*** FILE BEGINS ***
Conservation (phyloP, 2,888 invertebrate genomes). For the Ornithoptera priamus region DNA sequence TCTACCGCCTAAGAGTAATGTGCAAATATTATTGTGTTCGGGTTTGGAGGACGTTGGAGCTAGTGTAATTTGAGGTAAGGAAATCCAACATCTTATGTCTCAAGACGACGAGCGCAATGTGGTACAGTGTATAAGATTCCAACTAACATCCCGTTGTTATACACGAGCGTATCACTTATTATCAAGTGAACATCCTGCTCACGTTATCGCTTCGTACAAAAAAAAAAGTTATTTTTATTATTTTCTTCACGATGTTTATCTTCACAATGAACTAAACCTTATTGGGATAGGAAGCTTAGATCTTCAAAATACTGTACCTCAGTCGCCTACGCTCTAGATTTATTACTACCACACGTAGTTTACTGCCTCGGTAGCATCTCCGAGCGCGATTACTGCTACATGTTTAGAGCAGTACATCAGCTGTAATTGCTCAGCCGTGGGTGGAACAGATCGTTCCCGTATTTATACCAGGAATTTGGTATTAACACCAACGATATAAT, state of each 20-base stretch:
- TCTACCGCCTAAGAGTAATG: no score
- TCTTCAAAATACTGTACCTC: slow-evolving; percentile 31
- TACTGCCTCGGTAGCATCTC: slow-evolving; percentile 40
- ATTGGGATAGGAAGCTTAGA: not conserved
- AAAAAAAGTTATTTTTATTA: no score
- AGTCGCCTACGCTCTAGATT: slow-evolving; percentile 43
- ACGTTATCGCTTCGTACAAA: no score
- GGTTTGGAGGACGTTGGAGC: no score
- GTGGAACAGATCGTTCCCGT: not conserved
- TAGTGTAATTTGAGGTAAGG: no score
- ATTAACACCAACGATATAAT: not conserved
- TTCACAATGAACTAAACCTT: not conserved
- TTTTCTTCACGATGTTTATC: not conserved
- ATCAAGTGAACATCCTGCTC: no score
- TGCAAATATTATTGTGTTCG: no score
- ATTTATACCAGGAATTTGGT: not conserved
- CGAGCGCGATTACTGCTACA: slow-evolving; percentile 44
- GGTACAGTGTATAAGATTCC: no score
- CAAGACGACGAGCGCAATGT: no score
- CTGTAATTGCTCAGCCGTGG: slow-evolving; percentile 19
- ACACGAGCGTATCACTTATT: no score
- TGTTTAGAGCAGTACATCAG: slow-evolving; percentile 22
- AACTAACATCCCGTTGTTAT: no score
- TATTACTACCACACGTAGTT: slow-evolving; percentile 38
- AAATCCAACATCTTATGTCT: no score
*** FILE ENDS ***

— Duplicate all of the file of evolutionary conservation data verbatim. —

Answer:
Conservation (phyloP, 2,888 invertebrate genomes). For the Ornithoptera priamus region DNA sequence TCTACCGCCTAAGAGTAATGTGCAAATATTATTGTGTTCGGGTTTGGAGGACGTTGGAGCTAGTGTAATTTGAGGTAAGGAAATCCAACATCTTATGTCTCAAGACGACGAGCGCAATGTGGTACAGTGTATAAGATTCCAACTAACATCCCGTTGTTATACACGAGCGTATCACTTATTATCAAGTGAACATCCTGCTCACGTTATCGCTTCGTACAAAAAAAAAAGTTATTTTTATTATTTTCTTCACGATGTTTATCTTCACAATGAACTAAACCTTATTGGGATAGGAAGCTTAGATCTTCAAAATACTGTACCTCAGTCGCCTACGCTCTAGATTTATTACTACCACACGTAGTTTACTGCCTCGGTAGCATCTCCGAGCGCGATTACTGCTACATGTTTAGAGCAGTACATCAGCTGTAATTGCTCAGCCGTGGGTGGAACAGATCGTTCCCGTATTTATACCAGGAATTTGGTATTAACACCAACGATATAAT, state of each 20-base stretch:
- TCTACCGCCTAAGAGTAATG: no score
- TCTTCAAAATACTGTACCTC: slow-evolving; percentile 31
- TACTGCCTCGGTAGCATCTC: slow-evolving; percentile 40
- ATTGGGATAGGAAGCTTAGA: not conserved
- AAAAAAAGTTATTTTTATTA: no score
- AGTCGCCTACGCTCTAGATT: slow-evolving; percentile 43
- ACGTTATCGCTTCGTACAAA: no score
- GGTTTGGAGGACGTTGGAGC: no score
- GTGGAACAGATCGTTCCCGT: not conserved
- TAGTGTAATTTGAGGTAAGG: no score
- ATTAACACCAACGATATAAT: not conserved
- TTCACAATGAACTAAACCTT: not conserved
- TTTTCTTCACGATGTTTATC: not conserved
- ATCAAGTGAACATCCTGCTC: no score
- TGCAAATATTATTGTGTTCG: no score
- ATTTATACCAGGAATTTGGT: not conserved
- CGAGCGCGATTACTGCTACA: slow-evolving; percentile 44
- GGTACAGTGTATAAGATTCC: no score
- CAAGACGACGAGCGCAATGT: no score
- CTGTAATTGCTCAGCCGTGG: slow-evolving; percentile 19
- ACACGAGCGTATCACTTATT: no score
- TGTTTAGAGCAGTACATCAG: slow-evolving; percentile 22
- AACTAACATCCCGTTGTTAT: no score
- TATTACTACCACACGTAGTT: slow-evolving; percentile 38
- AAATCCAACATCTTATGTCT: no score